How does your memory work? The power of a printed photograph.

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How does your memory work?

“How does your brain lay down and retrieve memories? Your brain is made up of 100 billion neurons. As you grow and develop, these neurons are ‘wired up’ to each other, and communicate through thousands of connections – synapses. Memories are formed when certain connections are strengthened.” ~sciencemuseum.org.uk

Regardless of the times when you talk and think nobody on the planet understands you – humans do remain great communicators.  We use language by way of symbols and words that represent our feelings, ideas, actions, and qualities.  This is complex – and yet our lives are becoming seemingly more complex and the flood of information and memories can get ‘filed’ in rarely recovered folders in our mind.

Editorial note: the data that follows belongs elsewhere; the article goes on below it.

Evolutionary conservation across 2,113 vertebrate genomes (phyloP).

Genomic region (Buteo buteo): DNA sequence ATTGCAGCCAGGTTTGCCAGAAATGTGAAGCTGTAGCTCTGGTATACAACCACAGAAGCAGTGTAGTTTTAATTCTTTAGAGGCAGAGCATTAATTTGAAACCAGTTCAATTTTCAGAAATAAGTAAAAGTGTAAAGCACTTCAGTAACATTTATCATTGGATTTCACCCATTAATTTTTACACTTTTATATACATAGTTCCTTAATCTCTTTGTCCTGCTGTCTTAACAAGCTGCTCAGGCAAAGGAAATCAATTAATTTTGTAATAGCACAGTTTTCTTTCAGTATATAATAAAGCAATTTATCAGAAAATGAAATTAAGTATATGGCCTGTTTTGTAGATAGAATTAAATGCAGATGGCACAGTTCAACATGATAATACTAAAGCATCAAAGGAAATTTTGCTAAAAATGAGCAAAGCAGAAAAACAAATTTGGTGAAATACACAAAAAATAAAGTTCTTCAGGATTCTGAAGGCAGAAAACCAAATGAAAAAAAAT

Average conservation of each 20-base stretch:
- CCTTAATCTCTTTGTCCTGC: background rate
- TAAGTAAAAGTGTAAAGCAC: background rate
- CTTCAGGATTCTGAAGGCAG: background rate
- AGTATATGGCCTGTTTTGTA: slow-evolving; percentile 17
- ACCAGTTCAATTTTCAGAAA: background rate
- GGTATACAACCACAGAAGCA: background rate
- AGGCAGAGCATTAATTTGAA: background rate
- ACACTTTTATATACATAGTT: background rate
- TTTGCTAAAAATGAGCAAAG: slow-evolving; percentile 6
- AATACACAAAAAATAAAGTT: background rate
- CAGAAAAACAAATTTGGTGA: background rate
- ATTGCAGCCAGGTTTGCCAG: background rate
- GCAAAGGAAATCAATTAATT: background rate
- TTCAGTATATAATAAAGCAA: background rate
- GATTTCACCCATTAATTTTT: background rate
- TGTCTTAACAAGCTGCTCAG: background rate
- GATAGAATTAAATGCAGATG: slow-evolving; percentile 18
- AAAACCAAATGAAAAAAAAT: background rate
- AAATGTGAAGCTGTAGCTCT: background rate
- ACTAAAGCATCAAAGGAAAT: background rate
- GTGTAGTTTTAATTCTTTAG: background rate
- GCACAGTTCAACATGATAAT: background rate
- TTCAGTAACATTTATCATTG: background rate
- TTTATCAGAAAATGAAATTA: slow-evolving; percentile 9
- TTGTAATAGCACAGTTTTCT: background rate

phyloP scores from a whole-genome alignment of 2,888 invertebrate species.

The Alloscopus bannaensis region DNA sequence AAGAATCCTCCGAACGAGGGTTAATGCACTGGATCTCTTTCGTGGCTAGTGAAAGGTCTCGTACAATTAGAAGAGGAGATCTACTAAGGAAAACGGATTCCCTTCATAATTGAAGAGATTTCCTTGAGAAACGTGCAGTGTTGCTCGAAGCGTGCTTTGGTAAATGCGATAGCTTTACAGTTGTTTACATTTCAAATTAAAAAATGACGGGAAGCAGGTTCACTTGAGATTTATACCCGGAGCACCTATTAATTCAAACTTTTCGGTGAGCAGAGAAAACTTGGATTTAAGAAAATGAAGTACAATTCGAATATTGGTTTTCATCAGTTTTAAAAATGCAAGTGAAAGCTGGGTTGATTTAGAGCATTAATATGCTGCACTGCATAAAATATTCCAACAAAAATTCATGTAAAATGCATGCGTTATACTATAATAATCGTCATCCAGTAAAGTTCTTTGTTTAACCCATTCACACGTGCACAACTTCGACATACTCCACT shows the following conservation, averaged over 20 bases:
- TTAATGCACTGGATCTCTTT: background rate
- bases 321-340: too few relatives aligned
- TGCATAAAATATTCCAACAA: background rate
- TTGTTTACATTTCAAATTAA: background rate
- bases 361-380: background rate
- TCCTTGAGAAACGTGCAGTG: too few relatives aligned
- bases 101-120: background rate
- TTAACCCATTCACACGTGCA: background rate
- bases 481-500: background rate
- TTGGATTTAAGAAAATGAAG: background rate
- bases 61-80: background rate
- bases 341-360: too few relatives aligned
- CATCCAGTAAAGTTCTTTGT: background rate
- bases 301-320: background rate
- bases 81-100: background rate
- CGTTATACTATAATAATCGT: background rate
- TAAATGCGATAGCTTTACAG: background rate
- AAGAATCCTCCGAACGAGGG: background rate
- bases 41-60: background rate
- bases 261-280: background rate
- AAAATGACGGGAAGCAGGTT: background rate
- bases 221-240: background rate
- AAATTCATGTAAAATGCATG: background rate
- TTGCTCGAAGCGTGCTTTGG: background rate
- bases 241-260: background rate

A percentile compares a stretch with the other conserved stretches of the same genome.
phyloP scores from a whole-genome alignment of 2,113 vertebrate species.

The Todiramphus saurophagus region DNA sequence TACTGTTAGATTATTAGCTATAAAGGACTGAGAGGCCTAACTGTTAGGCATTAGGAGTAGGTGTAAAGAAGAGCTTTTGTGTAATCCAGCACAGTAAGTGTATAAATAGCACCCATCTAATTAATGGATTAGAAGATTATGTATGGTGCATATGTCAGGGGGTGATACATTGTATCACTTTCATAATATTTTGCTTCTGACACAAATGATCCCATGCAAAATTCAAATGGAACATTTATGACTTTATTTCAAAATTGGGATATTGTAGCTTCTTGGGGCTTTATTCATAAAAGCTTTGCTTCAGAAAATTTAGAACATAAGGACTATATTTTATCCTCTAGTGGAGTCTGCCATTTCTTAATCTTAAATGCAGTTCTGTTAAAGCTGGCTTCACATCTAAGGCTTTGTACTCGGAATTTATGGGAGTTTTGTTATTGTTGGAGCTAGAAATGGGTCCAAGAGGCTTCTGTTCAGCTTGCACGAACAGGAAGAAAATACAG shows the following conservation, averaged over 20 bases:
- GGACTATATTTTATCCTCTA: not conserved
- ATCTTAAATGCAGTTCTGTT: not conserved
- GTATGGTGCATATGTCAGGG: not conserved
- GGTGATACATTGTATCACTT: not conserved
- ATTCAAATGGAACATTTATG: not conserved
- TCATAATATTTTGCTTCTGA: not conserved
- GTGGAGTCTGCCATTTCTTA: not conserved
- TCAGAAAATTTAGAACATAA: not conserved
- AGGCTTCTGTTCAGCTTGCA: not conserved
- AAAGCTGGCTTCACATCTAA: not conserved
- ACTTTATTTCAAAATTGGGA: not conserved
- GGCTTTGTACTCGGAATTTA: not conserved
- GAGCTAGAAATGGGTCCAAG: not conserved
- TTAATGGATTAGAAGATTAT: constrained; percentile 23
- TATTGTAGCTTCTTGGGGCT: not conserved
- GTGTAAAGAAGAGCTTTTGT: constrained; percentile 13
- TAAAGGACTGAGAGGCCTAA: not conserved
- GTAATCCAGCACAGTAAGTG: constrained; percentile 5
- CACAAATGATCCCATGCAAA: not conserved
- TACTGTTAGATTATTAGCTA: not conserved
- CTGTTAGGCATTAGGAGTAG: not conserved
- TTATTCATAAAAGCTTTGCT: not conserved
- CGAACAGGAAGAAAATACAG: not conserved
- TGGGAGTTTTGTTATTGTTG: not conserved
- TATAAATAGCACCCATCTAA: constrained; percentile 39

A photograph has the power to recover memories, increase mood – reminding ourselves of positive times that improve how we feel now. Looking at a printed photograph is valuable – people hold them or look at them in an album or on a wall and reminisce about the past.  What is an experience 20-30+ years ago – and possibly long forgotten can create a “remember this” in your mind and bring stories increasing bonds between people.  A printed photograph can make you remember your daughter bursting with laughter on the floor, the way your son loved to run fast as he could,  completely free, and it can bring back stories of your grandmother and how she would hug you or the smell of fresh-baked bread.  It revives your senses, it re-files your memories putting more pleasant thoughts in the current files of your mind.  It brings you tears at times too – and that is what makes a photograph valuable.

It’s not just a piece of paper.  It is lifetimes of vivid book marks connecting your memories.   A printed photograph is one memory that connects many memories and sorts them in a more pleasant order…. that is what makes one photograph so special.

Think about your favorite few photographs that come to mind and take a minute to reflect on the emotions that those photographs provoke – that is the power of a photograph.

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